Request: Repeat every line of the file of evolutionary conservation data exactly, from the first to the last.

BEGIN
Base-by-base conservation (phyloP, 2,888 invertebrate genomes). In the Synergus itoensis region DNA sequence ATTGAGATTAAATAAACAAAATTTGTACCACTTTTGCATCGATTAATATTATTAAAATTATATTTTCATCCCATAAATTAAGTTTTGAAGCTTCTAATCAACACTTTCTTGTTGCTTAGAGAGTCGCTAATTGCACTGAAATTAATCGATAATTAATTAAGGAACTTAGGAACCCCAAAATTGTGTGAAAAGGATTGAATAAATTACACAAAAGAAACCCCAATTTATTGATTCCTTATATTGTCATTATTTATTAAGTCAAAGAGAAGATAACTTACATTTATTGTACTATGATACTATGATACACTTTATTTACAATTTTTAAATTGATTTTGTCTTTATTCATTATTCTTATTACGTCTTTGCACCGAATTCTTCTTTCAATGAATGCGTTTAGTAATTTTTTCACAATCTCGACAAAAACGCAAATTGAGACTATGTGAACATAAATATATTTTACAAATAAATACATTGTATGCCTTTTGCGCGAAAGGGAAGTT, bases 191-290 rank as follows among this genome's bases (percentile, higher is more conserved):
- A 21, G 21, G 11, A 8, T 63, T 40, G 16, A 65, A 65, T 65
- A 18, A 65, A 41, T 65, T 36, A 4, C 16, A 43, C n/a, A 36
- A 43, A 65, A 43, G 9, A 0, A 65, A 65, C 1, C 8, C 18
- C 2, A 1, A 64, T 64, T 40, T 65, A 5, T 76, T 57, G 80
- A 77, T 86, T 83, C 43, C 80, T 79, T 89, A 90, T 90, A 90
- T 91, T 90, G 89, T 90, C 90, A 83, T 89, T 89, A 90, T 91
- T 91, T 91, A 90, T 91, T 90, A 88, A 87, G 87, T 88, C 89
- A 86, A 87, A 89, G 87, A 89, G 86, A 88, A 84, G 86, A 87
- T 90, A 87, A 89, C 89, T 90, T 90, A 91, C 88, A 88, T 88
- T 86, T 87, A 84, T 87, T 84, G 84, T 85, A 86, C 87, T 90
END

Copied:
Base-by-base conservation (phyloP, 2,888 invertebrate genomes). In the Synergus itoensis region DNA sequence ATTGAGATTAAATAAACAAAATTTGTACCACTTTTGCATCGATTAATATTATTAAAATTATATTTTCATCCCATAAATTAAGTTTTGAAGCTTCTAATCAACACTTTCTTGTTGCTTAGAGAGTCGCTAATTGCACTGAAATTAATCGATAATTAATTAAGGAACTTAGGAACCCCAAAATTGTGTGAAAAGGATTGAATAAATTACACAAAAGAAACCCCAATTTATTGATTCCTTATATTGTCATTATTTATTAAGTCAAAGAGAAGATAACTTACATTTATTGTACTATGATACTATGATACACTTTATTTACAATTTTTAAATTGATTTTGTCTTTATTCATTATTCTTATTACGTCTTTGCACCGAATTCTTCTTTCAATGAATGCGTTTAGTAATTTTTTCACAATCTCGACAAAAACGCAAATTGAGACTATGTGAACATAAATATATTTTACAAATAAATACATTGTATGCCTTTTGCGCGAAAGGGAAGTT, bases 191-290 rank as follows among this genome's bases (percentile, higher is more conserved):
- A 21, G 21, G 11, A 8, T 63, T 40, G 16, A 65, A 65, T 65
- A 18, A 65, A 41, T 65, T 36, A 4, C 16, A 43, C n/a, A 36
- A 43, A 65, A 43, G 9, A 0, A 65, A 65, C 1, C 8, C 18
- C 2, A 1, A 64, T 64, T 40, T 65, A 5, T 76, T 57, G 80
- A 77, T 86, T 83, C 43, C 80, T 79, T 89, A 90, T 90, A 90
- T 91, T 90, G 89, T 90, C 90, A 83, T 89, T 89, A 90, T 91
- T 91, T 91, A 90, T 91, T 90, A 88, A 87, G 87, T 88, C 89
- A 86, A 87, A 89, G 87, A 89, G 86, A 88, A 84, G 86, A 87
- T 90, A 87, A 89, C 89, T 90, T 90, A 91, C 88, A 88, T 88
- T 86, T 87, A 84, T 87, T 84, G 84, T 85, A 86, C 87, T 90